“Fire” RMJ first styling

Nebari Bonsai

I collected this in South Dakota in 2013.

From this exact spot, very near the line of a fire that burned in the area between my first trip there and second. You can see some of the damage in the hill across:

And potted back in Iowa:

In 2016, I was able to remove the rotted burlap, and the original field soil, and potted it into a Bonsai pot with good, coarse soil to continue growing strong in Birmingham.

The attempted approach graft failed eventually. A few years later, it was full and ready for some work.

Before the workshop, I cleaned up the trunk, and foliage, and played around with some new planting angles. One was this:

And I was curious as to what Bjorn would think. Instead, he asked me “so, what are we doing with this?” So I had to go first. We agreed this was probably…

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Bird’s ID – Black Vulture

H.J. Ruiz - Avian101

Black Vulture


The Black Vulture (Coragyps atratus), also known as the American black vulture, is a bird in the New World vulture family whose range extends from the southeastern United States to Central Chile and Uruguay in South America. Although a common and widespread species, it has a somewhat more restricted distribution than its compatriot, the turkey vulture, which breeds well into Canada and south to Tierra del Fuego. It is the only extant member of the genus Coragyps, which is in the family Cathartidae. Despite the similar name and appearance, this species is unrelated to the Eurasian black vulture, an Old World vulture in the family Accipitridae (which includes eagles, hawks, kites, and harriers). It inhabits relatively open areas which provide scattered forests or shrublands. With a wingspan of 1.5 m (4.9 ft), the black vulture is a large bird though relatively small for a vulture…

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Bird’s ID – Swallow-tailed Kite

H.J. Ruiz - Avian101

Swallow-tailed Kite


The Swallow-tailed Kite (Elanoides forficatus) is a pernine raptor which breeds from the southeastern United States to eastern Peru and northern Argentina. It is the only species in the genus Elanoides. Most North and Central American breeders winter in South America where the species is resident year round. It was formerly named Falco forficatus.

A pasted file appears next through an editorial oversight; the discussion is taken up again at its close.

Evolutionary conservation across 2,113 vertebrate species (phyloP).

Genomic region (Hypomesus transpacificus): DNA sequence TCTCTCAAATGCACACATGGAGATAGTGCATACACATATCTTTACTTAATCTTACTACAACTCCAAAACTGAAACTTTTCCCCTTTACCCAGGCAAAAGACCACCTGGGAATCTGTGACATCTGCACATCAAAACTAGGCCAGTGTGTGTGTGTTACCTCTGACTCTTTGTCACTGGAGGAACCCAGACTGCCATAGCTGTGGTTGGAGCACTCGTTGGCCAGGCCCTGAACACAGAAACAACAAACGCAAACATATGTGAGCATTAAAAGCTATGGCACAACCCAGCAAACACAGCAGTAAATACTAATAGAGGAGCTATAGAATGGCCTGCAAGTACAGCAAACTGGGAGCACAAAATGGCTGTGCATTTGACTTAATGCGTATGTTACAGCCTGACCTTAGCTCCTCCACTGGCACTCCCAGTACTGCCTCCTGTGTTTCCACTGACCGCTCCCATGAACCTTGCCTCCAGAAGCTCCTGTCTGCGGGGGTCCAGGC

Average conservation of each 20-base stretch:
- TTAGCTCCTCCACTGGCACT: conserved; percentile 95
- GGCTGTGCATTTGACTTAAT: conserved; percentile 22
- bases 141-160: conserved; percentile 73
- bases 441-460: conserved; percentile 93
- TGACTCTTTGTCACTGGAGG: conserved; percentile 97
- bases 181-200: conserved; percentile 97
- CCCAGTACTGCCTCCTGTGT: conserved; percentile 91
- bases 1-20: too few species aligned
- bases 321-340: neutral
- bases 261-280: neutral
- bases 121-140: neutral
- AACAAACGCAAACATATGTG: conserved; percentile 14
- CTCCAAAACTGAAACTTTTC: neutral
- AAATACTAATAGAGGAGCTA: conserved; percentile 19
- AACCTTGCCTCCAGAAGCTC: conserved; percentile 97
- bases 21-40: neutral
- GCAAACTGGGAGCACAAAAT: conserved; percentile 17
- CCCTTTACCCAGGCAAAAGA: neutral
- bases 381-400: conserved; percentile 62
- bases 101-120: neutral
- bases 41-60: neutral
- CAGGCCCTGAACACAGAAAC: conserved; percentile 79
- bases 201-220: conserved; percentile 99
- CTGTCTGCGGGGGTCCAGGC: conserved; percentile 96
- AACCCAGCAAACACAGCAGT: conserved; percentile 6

The species is 50 to 68 cm (20 to 27 in) in length, with a wingspan of approximately 1.12–1.36 m (3.7–4.5 ft). Male and female individuals appear similar. The body weight is 310–600 g (11–21 oz). The body is a contrasting deep black and white. The flight feathers, tail, feet, bill are all black. Another characteristic is the elongated, forked tail at 27.5–37 centimetres (10.8–14.6 in) long, hence the name swallow-tailed. The wings are also relatively elongated, as the wing chord measures 39–45 cm (15–18 in). The tarsus is fairly short for the size of the bird…

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Visit: Pearspring plant shop, Dulwich

The Garden Fairy

There’s nothing I like more than discovering a plant shop, and Pearspring in Dulwich is one of my new favourites.

Selling houseplants and botanical treasures, the shop mixes East London charm with the professionalism of a miniature houseplant nursery. There’s a plant for every budget, ranging from fail-safe cacti to bonsai, unusual hydroponics and avocado plants. Luckily, if you don’t know your Latin plant names, each label comes with details and care instructions.

Pots and plant stands aren’t in short supply, with an impressive range of terracotta and retro glazed containers tucked away in the back. Selling handy-sized bags of compost, seeds and miniature watering cans, Pearspring a one-stop shop for houseplant lovers and first time plant parents.

Anyone who visits this shop will fall in love with its botanical delights – I couldn’t resist just one more houseplant…

Check out the Instagram: @pearspring_shop

Visit: 124 Lordship Lane, SE22 8HD

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Mike Kokot in Natal

Hermanus Bird Club

Mike wrote,

“Hi Ron and Lester,

Shirley, Kerrin (our daughter) and I spent a very exciting day birding in the Dlinza Forest, Ongoye Forest and Mtunzini in KZN  on Wednesday 12 June 2019 and I’d like to share some rather poor quality pictures of “specials” we picked up.  We had a wonderful guide, Abednego Dube, whom I would happily recommend. The so-called roads in Ongoye are shocking (almost non-existent in places) but luckily we had the use of a sturdy Toyota Forester Diesel which served us well (Shirley doing all the driving). In spite of June being probably the worst birding month, we were very happy with the results.

“Lifers” for me included Green Barbet, Eastern Bronze-naped Pigeon (spotted by Shirley), Black-rumped Buttonquail, Croaking Cisticola, Olive Sunbird, Yellow-rumped Tinkerbird and Palm-nut Vulture. We were hoping for Twinspots in Dlinza but no luck this time.

A HBC tour to that part…

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What Is Bonsai?

Nate's Nursery

What Bonsai Is Not

Bonsai is not what is sold in big box stores. These are what the bonsai community refers to as “mall bonsai” or “mallsai.” Some examples of mallsai are as follows.

Bonsai is not meant as an indoor hobby. There are a few plants that can survive (not thrive) inside, namely Jade, Ficus, and Chinese Elm, but plants are meant to be outside. If something is sold as an indoor bonsai and it is not one of these 3 species it is being labeled incorrectly usually in an attempt to sell more bonsai. Even though these 3 species can survive inside, they all prefer to be outside during the growing seasons so they can thrive. I personally never suggest a bonsai come inside. I put my Chinese Elms outside year-round, and only bring my Ficus inside when temperature drop too low for it to survive.

Bonsai is…

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